Meet the shortlist- Lee Mattinson

By Lee Mattinson

‘Tape three’s when you really need the stomach for it. When they. When she’s begging them to. And they do by the end. Kill her.’

Shania, Whitney and Courtney are three fourteen-year-old fireworks of girls in a town where there’s as much chance of being lit as there is listened to. In a bedroom above the rugby club they imagine a world beyond their narrow Cumbrian streets where homophobia and racism are as commonplace as Matalan. But when a trio of VHS snuff tapes find their way into their lives it’s impossible to maintain their enforced invisibility and in order to escape the girls must commit their own acts of ultraviolence.


Lee Mattinson is an award-winning writer originally from Workington and graduated from Northumbria University with a degree in Fine Art.
Theatre credits include: THE SEASON TICKET (Pilot Theatre/Northern Stage), I HEART CATHERINE PISTACHIO (Encounter, Soho Theatre, The Yard), CROCODILES(Royal Exchange, Winner of the inaugural Hodgkiss Award), SNAP (Young Vic), GARY LINEKER IS GAY (Paines Plough), CHALET LINES (Bush Theatre, Nominated for ‘Most Promising New Playwright’ at the Off West End Theatre Awards), ME AND CILLA (Live Theatre), DONNA DISCO (Chicken Pox Fox/Live Theatre), NO MIRACLES HERE (The Letter Room)

Radio credits include: 2 CLOWNS 1 TRUMPET (I Told You I Was Ill, BBC Radio 3), TONGUE (Sonnets in the City, BBC Radio 3), MAGPIE (Afternoon Drama, BBC Radio 4, Short-listed for ‘Best Radio Drama’ at The Writer’s Guild Awards)

He is one half of Encounter with choreographer/director Jen Malarkey and currently under commission from Northern Stage and Live Theatre

Lee was longlisted for the Bruntwood Prize 2009 with a play called $H!T DISCO


What inspired you to write this play?

I’m from a tiny town on the West coast of Cumbria where I lived until the day after my twentieth birthday when I moved to Newcastle to do a Fine Art degree. It’s a town I’ve always had a love-hate relationship with; a community of proud men and strong women that rarely spits out it’s young where coming out as gay was tricky at best.

It’s an environment and set of experiences I’d always avoided unpacking within my work and began to wonder what it would be to interrogate it dramatically. I started by making a list of all the weird and wonderful memories of my years spent there – from a neighbour’s son who was brutalized in a homophobic attack to how to kill a cat with grass – and quickly realized it was a scab worth picking.

Once I had the world of the play, I decided the best lens to view it through would be that of three fourteen-year-old girls – characters dancing on the dotted line between childhood and adulthood, young women who knew everything and nothing all at once and each with their own reasons to love and hate a forgotten town by the sea as much as me.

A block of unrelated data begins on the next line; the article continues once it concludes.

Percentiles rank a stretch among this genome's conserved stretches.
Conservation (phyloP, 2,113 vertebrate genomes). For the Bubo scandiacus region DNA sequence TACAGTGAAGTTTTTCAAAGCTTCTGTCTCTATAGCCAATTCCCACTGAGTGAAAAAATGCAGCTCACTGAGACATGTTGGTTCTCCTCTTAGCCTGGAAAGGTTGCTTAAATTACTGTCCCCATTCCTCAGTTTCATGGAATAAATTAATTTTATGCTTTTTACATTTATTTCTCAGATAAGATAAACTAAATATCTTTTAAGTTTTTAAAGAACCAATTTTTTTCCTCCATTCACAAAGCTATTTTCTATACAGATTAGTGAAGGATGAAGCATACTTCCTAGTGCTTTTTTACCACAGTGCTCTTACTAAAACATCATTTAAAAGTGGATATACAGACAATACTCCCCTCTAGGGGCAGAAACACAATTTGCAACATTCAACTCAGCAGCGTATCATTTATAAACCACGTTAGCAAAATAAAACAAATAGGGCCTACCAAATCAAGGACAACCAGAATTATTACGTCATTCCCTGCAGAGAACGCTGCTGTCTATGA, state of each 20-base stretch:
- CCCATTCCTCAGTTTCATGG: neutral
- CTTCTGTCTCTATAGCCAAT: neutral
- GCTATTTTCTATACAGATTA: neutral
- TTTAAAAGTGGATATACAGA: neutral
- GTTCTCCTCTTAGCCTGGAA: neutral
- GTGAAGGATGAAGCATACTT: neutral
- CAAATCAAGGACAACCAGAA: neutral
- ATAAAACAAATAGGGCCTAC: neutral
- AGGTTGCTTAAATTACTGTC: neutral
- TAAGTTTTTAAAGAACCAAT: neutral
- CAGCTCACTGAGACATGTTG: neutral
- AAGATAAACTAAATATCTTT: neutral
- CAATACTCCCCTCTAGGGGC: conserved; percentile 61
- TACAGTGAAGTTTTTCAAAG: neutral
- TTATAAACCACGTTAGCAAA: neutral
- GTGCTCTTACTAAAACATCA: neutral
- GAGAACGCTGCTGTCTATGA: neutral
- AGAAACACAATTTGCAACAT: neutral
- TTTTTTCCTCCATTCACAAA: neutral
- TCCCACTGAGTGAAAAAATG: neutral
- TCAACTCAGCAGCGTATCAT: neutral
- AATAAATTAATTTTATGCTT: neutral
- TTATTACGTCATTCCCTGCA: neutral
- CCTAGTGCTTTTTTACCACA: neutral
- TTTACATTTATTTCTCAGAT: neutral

Can you tell us a bit about your journey as a playwright?

My playwrighting journey began at Live Theatre in Newcastle where I worked as an usher and having never seen a play before began to fall in love with them. It was there that I first saw ‘The Filleting Machine’ by Tom Hadaway, a working class gem which made me feel that any story I had to tell could be worth telling. In order to tell it well I enrolled on their Introduction to Playwrighting course and began scribbling.

Live Theatre produced my first play which was developed from a ten minute farce about Cilla Black and went on to be adapted for BBC Radio 3. I’ve since worked with Bush Theatre, Northern Stage and continued to write for radio.


How do you feel about being shortlisted?

The weirdest thing about hearing I’d been shortlisted was the realisation of how many people had not only read the play but given it a thumbs up. Two of my friends had read it before submission and both had wildly different reactions to it, leaving me none the wiser as to it’s validity as a piece of theatre.

I knew it was dark and sometimes sickeningly violent but hoped that the resilience of the young women in it could echo a fight in all of us to transcend everyday horror. To have risen to the top of the pile of scripts is an honour and significant for me that it’s with a working class story set in a world we don’t see on maps let alone stage.

What do you think about the anonymity of the Bruntwood Prize?

I think judging any play anonymously allows the reader to consider it solely on its merits. To have no preconceptions regarding it’s author creates a level playing field for all submissions devoid of experience. It also creates the added challenge of conjuring up a pseudonym, which went through ultimately more drafts than the play.

Published on:
27 Oct 2019 Watch video


Add comment

Leave a Reply

Your email address will not be published. Required fields are marked *